Left: 'Mrs Herbert Duckworth' (1872) ; right: 'Rebecca' (1866)
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In most Victorian photography, there’s a sense of rigidity and perfection in the frame. Julia Margaret Cameron saw things from a woman’s point of view; and so you feel that you are looking at a real woman rather than a creature of somebody else’s imagination. There’s a vulnerability, a femininity and a fragility — all things that you recognise as a woman — and no artifice. And, although they are quite dreamlike and overly romanticised, there’s always a sense of the physical being — her women are touchable and believable.

It’s the portraits that really speak to me. I love their imperfection — there’s a real beauty in these women, who are the opposite of the trussed-up portraits of the era. And while they are still very much of that era, with their echoes of the Pre-Raphaelites and that deep melancholic Victorian romanticism, the pictures have a rare authenticity. Looking at her women, you can imagine what their lives were like. I love the darkness of their reality.

Julia Margaret Cameron has always been around in the McQueen studio. I’ve always looked at her pictures. Even when Lee [McQueen] was here we had her pictures on the wall and researched her. She’s always been an inspiration.

Curiously, I rarely look at the clothes, I don’t think I even notice them. The power of Cameron’s images is in the intensity of the personality and characters within them. Whether they are of the maid she photographed endlessly in the guise of the Madonna, or portraits of important society figures, there’s a reality in them. She elevated the everyday. And she was a storyteller.

Each portrait, even while it might have been staged as a religious allegory or myth, tells the story of that person at that moment. I think that’s why the imperfections in her work are so compelling — they tell the story of an artistic process, which is especially captivating today when everything is touched by machine and so perfect.

'Rebecca' (1866)

It’s moving to see something that has been touched by a human hand, and that resonates now more than ever. It’s something I have always drawn from in my own work at Alexander McQueen, where the handworked aesthetic adds meaning to the clothes. Cameron worked in an age of innovation, where photography was in its infancy, and yet she approached her work with an artisan’s eye. It’s interesting to see that now, where our technologies and facility for manufacture are amazing and everything is man versus machine. What does a human touch bring to something?

'Mrs Herbert Duckworth' (1872)

When we make clothes here, the clothes become like babies for the people who are making them. The clothes are loved, someone has touched the fabric, human hands have draped the cloth on a stand and someone else has drawn the pattern. The hand is so important. In London, we’re so lucky to have the sort of atelier that we have. It’s a dying thing. There aren’t many women or men who can make patterns in this country in the way that they used to, or do that sort of handcrafting. It is something, I think, to be treasured because it won’t be around forever. In Cameron’s work, the hands are often as expressive as the eyes. It’s a Renaissance thing as well — to use the hands as a spiritual gesture, as she does. It’s very beautiful.

'Circe' (1865)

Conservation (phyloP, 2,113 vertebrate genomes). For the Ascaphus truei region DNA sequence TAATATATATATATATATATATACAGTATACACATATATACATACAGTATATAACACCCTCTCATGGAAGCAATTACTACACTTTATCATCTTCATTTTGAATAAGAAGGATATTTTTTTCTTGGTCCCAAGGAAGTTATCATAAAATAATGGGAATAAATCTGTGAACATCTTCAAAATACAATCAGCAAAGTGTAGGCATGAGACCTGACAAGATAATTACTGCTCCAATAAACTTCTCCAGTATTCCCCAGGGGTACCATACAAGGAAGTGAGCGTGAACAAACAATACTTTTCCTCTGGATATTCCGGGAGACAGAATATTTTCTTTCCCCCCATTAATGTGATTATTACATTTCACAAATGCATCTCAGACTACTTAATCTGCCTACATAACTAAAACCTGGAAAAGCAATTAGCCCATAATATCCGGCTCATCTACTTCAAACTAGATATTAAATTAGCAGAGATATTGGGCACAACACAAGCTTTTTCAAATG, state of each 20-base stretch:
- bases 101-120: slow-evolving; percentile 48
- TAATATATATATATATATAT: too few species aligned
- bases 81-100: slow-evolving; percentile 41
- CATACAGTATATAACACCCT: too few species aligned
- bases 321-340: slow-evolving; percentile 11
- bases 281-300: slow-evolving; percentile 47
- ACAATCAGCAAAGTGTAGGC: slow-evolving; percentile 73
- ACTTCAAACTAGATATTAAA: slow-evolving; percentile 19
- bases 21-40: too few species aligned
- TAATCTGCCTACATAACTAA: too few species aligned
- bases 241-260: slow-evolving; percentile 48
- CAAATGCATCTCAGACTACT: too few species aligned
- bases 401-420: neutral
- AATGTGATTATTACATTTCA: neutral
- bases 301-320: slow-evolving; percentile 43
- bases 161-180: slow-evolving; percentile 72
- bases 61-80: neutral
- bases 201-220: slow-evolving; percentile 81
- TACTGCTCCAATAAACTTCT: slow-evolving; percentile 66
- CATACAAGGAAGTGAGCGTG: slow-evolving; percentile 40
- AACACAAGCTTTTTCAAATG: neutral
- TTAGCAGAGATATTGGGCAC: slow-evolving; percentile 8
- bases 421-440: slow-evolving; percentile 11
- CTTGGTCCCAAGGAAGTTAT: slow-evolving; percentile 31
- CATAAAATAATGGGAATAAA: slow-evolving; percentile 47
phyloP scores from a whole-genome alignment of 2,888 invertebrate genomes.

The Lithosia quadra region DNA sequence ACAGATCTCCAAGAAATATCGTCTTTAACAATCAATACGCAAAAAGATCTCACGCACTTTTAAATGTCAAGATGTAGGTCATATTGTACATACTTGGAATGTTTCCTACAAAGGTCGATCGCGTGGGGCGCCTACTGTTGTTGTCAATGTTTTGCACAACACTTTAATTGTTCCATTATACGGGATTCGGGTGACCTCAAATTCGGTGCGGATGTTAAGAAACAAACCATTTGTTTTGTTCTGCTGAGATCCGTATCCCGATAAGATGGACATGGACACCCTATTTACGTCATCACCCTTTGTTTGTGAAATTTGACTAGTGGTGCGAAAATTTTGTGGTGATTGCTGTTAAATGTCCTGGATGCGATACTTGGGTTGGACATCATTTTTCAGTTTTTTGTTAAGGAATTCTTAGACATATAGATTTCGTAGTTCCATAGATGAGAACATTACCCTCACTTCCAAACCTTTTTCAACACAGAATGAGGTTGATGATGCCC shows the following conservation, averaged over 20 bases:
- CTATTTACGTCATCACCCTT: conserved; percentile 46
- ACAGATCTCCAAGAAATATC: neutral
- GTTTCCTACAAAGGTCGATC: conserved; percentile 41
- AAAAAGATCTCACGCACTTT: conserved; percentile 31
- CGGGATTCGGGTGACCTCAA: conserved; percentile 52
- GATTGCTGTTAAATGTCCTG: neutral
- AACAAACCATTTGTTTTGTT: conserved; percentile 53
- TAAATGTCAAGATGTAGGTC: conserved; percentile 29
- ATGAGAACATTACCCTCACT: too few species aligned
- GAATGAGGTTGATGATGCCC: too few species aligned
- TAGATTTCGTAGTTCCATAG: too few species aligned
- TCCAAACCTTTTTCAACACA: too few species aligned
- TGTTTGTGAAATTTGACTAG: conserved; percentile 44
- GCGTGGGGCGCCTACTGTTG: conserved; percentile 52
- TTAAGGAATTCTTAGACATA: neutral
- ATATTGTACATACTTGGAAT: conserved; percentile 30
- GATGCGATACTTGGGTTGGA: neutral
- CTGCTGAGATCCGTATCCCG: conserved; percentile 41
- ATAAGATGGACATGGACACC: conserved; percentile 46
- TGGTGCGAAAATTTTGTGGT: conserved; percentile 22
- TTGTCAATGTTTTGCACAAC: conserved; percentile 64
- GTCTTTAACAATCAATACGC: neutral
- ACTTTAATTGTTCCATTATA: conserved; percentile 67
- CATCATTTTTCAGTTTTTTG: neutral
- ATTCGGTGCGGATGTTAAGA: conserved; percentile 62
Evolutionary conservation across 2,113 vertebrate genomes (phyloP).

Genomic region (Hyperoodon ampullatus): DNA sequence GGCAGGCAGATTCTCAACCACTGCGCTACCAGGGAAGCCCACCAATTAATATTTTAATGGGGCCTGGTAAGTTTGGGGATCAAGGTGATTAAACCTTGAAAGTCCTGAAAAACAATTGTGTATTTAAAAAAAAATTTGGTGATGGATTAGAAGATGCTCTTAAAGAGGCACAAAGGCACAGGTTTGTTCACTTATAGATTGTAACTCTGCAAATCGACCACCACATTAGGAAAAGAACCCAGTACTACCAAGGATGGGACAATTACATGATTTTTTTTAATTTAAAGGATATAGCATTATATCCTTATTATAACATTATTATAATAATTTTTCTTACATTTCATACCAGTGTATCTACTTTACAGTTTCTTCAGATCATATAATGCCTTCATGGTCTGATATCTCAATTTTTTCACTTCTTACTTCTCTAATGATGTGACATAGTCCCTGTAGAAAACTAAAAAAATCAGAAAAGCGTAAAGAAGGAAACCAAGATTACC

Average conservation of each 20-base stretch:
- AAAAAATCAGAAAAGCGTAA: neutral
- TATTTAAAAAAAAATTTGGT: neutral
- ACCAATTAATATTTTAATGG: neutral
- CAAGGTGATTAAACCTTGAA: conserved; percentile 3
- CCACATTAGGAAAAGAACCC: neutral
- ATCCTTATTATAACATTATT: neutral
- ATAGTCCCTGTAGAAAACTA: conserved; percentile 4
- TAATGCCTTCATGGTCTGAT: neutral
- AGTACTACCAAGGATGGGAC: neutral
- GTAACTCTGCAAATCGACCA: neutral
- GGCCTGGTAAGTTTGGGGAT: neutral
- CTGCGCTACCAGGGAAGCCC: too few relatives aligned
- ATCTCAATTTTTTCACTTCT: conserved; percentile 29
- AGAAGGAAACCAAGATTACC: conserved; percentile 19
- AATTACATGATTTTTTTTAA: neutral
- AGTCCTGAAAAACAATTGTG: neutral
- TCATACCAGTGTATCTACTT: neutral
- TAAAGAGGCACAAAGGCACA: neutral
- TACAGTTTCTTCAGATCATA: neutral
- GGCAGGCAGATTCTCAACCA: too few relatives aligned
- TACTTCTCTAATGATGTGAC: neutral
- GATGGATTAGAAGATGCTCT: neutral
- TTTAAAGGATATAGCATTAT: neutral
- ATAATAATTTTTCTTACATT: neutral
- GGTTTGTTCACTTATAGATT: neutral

I admire also, that she didn’t try and change her style, and her way of doing things, to please the market. She kept producing her images in the imperfect way she wanted despite criticism from her contemporaries, and she found considerable commercial success. It’s very difficult to remain true to yourself like that. It’s a similar story at McQueen: it’s about the hand, and the way the pattern is cut, and the fit, and the fact there is creativity in our process. Success is built on the basis that you must be completely true to yourself. And then the things that you love the most are usually the things that people want to buy. It’s about desirability and selling your story and selling your dream. It’s that authenticity that people respond to, and it’s certainly what people responded to with Cameron.

'Spring' (1865)

Many of her images seem haunted; they’re quite dark and melancholic. The women seem unravelled. Cameron was from a large family, had six children herself, and lived in India for much of her life. She only took up photography in her late forties — she was 48 when her children gave her a gift of a camera, her first, according to her letters — and I think you sense her feelings of loss as a mother in her work. She took pictures that were born of experience and showed a deeper understanding of human relationships. Her images can disturb. Often the women appear to be in mourning. There’s no stiff upper lip about it at all — a mother and child are seen with their cheeks together and kissing; there is an intimacy in the images that conveys a real tenderness — and a deep sadness.

'The End' (1875)

I think Cameron resonates at McQueen because she demonstrated how casually beauty and tragedy coexist. She lived in a time when people were obsessed with life and death, and death wasn’t so much a taboo. People lived with it, all around them, and this is something that has also been very instructive in the mood of McQueen. That same Victorian melancholy has always spoken to us and so she is always there. We look at her pictures a lot. I look at her pictures a lot. I want the same authenticity in my woman, and the same softness of spirit.

From Alexander McQueen's SS16 collection

‘Julia Margaret Cameron’ is at the Victoria and Albert Museum in London from 28 November until 21 February, vam.ac.uk. For a slideshow, visit ft.com/jmcameron

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